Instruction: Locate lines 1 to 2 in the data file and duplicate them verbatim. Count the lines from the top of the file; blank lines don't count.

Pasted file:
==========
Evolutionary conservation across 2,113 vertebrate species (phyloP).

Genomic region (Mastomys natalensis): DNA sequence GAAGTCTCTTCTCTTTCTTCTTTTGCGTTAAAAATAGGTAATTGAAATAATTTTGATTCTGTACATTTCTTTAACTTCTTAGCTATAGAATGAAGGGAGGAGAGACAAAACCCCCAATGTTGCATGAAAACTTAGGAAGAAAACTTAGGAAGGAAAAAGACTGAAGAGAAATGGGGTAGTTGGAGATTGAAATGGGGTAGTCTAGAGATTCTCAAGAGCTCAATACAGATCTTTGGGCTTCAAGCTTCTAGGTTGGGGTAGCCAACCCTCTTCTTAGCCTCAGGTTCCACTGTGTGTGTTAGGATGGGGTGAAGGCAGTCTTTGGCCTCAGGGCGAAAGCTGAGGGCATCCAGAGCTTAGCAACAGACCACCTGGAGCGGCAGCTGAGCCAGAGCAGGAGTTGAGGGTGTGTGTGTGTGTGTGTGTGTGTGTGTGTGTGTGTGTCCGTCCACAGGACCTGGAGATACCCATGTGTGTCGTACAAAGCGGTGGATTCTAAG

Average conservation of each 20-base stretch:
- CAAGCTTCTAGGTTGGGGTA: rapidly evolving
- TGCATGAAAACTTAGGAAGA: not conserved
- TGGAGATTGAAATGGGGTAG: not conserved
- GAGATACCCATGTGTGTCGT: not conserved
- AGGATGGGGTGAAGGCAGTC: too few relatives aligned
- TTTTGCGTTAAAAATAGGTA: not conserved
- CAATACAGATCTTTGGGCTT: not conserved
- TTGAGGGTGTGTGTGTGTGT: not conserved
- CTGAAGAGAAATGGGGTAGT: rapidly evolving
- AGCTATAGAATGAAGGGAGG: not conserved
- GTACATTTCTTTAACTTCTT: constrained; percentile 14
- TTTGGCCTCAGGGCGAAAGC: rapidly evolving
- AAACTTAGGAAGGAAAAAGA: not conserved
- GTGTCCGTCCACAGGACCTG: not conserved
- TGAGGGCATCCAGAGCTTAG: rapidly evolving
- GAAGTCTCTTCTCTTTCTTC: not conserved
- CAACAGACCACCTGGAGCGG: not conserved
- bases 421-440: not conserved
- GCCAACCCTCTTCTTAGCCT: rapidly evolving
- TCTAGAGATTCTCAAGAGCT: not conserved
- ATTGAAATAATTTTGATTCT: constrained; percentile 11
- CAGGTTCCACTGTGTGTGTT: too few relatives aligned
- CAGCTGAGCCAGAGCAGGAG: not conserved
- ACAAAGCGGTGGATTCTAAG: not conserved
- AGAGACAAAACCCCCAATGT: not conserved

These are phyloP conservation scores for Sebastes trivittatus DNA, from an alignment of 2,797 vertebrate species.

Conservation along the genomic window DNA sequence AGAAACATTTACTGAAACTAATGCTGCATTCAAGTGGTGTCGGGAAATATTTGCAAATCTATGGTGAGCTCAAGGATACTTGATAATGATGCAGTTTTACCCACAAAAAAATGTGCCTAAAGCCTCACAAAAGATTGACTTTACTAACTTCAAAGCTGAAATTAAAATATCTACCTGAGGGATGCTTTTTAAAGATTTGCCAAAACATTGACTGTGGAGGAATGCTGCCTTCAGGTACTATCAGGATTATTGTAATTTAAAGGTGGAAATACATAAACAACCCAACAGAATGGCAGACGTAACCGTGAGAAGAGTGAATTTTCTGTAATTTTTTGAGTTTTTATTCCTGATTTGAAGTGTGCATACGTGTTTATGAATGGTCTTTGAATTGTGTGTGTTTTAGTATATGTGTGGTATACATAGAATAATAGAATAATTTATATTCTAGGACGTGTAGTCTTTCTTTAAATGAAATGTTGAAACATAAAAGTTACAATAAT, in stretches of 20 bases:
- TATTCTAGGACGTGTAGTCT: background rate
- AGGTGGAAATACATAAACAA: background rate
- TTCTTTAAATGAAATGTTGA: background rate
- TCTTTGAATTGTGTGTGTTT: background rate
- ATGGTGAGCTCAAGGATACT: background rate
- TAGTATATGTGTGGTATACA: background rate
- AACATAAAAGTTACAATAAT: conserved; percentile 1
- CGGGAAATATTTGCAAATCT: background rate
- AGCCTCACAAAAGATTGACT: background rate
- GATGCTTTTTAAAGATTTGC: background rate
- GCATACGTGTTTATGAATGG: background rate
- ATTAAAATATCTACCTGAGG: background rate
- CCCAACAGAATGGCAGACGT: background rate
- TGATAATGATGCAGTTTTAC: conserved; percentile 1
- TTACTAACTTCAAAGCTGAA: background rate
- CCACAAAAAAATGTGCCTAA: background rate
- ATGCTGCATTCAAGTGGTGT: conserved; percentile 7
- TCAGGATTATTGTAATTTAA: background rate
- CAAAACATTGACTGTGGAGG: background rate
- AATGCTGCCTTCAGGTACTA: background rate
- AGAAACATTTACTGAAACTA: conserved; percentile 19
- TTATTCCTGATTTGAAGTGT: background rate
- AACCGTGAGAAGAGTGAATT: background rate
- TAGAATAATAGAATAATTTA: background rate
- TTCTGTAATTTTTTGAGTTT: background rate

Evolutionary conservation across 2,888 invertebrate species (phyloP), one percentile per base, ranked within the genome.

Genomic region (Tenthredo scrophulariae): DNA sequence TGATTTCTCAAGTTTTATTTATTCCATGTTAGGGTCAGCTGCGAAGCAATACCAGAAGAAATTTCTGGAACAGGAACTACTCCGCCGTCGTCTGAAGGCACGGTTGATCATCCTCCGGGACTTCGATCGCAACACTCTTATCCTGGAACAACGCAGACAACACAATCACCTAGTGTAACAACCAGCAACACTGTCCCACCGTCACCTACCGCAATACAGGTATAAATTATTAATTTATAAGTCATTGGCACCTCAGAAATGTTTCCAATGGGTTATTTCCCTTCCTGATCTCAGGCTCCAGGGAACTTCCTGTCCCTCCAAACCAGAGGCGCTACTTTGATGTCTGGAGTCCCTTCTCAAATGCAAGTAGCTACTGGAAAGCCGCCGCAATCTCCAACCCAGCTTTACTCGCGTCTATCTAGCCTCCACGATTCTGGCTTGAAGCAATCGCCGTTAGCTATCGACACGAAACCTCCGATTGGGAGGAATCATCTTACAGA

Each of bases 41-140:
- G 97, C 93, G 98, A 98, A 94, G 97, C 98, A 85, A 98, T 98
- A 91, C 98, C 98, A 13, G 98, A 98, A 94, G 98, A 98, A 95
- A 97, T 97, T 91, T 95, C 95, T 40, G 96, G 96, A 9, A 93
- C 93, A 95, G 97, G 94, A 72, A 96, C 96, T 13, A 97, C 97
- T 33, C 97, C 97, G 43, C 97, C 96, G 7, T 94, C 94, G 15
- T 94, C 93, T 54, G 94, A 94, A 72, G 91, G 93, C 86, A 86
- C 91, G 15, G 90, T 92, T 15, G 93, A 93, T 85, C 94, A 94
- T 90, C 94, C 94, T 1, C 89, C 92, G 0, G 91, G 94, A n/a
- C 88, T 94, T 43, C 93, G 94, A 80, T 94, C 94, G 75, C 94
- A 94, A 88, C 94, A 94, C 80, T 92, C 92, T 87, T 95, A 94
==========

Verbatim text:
Evolutionary conservation across 2,113 vertebrate species (phyloP).

Genomic region (Mastomys natalensis): DNA sequence GAAGTCTCTTCTCTTTCTTCTTTTGCGTTAAAAATAGGTAATTGAAATAATTTTGATTCTGTACATTTCTTTAACTTCTTAGCTATAGAATGAAGGGAGGAGAGACAAAACCCCCAATGTTGCATGAAAACTTAGGAAGAAAACTTAGGAAGGAAAAAGACTGAAGAGAAATGGGGTAGTTGGAGATTGAAATGGGGTAGTCTAGAGATTCTCAAGAGCTCAATACAGATCTTTGGGCTTCAAGCTTCTAGGTTGGGGTAGCCAACCCTCTTCTTAGCCTCAGGTTCCACTGTGTGTGTTAGGATGGGGTGAAGGCAGTCTTTGGCCTCAGGGCGAAAGCTGAGGGCATCCAGAGCTTAGCAACAGACCACCTGGAGCGGCAGCTGAGCCAGAGCAGGAGTTGAGGGTGTGTGTGTGTGTGTGTGTGTGTGTGTGTGTGTGTGTCCGTCCACAGGACCTGGAGATACCCATGTGTGTCGTACAAAGCGGTGGATTCTAAG